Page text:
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NCJ Number: 82123 Find in a Library
Title: Criminalization and Decriminalization in Soviet Criminal Policy, 1917-1941
Journal: Law and Society Review  Volume:16  Issue:1  Dated:(1981-1982)  Pages:9-43
Author(s): P H Solomon
Date Published: 1982
Page Count: 35
Type: Historical Overview
Format: Article
Language: English
Country: United States of America
Annotation: The Bolshevik experiment in decriminalization and diversion -- its causes, its politics, and its consequences for the courts and alternatives to them -- is examined.
Abstract: By eliminating the alternatives to the courts which had handled many petty infractions in Tsarist times, the Bolsheviks forced upon their own people's courts near-total responsibility for imposing sanctions. The resulting criminalization of petty offenses so congested the courts that the authorities were forced to reconsider and find alternatives. By stages they decriminalized many petty offenses and transferred them to new variants of alternatives to the courts which had been used by the Tsars: administrative procedure and lay courts. The village social courts (like their prerevolutionary predecessors, the volost courts) worked, because they handled cases no other body could and had both clientele and constituency. The comrades' courts, on the other hand, especially after they became labor discipline tribunals, lacked the success ingredients of the village social courts, and so they faltered. Overall, the diversion approach freed the courts of many cases; however, the unused court capacity was replenished with other kinds of cases. The court alternatives were later rejected when Stalin sought to use the law to impose new order upon government and society. The Russian experience tends to confirm the thesis that the amount of crime prosecuted in a society is a function of the capacity of its criminal justice institutions. A total of 117 references are provided. (Author summary modified)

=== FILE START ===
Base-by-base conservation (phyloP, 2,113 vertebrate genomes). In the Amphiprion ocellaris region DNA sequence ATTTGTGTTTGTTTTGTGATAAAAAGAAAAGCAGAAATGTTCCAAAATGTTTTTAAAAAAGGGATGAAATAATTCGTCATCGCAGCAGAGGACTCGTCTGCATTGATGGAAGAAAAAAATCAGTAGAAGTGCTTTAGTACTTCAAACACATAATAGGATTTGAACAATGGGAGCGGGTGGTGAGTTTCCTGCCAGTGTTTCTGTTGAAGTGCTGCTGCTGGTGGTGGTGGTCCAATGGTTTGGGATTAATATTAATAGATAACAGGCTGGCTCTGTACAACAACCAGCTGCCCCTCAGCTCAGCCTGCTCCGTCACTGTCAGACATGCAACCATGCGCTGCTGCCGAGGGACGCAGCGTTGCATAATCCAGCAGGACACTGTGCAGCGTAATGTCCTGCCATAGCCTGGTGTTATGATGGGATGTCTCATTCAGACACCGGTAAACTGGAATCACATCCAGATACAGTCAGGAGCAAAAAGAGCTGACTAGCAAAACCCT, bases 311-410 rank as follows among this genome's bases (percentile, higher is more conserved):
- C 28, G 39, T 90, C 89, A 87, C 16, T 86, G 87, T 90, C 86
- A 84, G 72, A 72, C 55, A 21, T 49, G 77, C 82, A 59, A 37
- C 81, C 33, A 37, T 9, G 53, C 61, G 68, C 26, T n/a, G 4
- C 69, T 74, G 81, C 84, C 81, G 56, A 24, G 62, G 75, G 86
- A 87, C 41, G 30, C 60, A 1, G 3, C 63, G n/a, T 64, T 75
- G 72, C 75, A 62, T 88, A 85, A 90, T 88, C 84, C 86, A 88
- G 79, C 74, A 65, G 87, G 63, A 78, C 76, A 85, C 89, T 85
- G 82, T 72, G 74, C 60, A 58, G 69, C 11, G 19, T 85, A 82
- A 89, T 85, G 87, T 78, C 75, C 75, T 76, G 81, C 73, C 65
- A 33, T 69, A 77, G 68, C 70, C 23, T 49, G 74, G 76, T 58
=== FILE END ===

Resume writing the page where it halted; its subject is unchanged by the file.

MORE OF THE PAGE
Index Term(s): Alternative dispute settlement; Decriminalization; Union of Soviet Socialist Republics (USSR)
Note: Prepared for presentation at the Second World Congress of Soviet and East European Studies, Garmisch, Germany, October 1980
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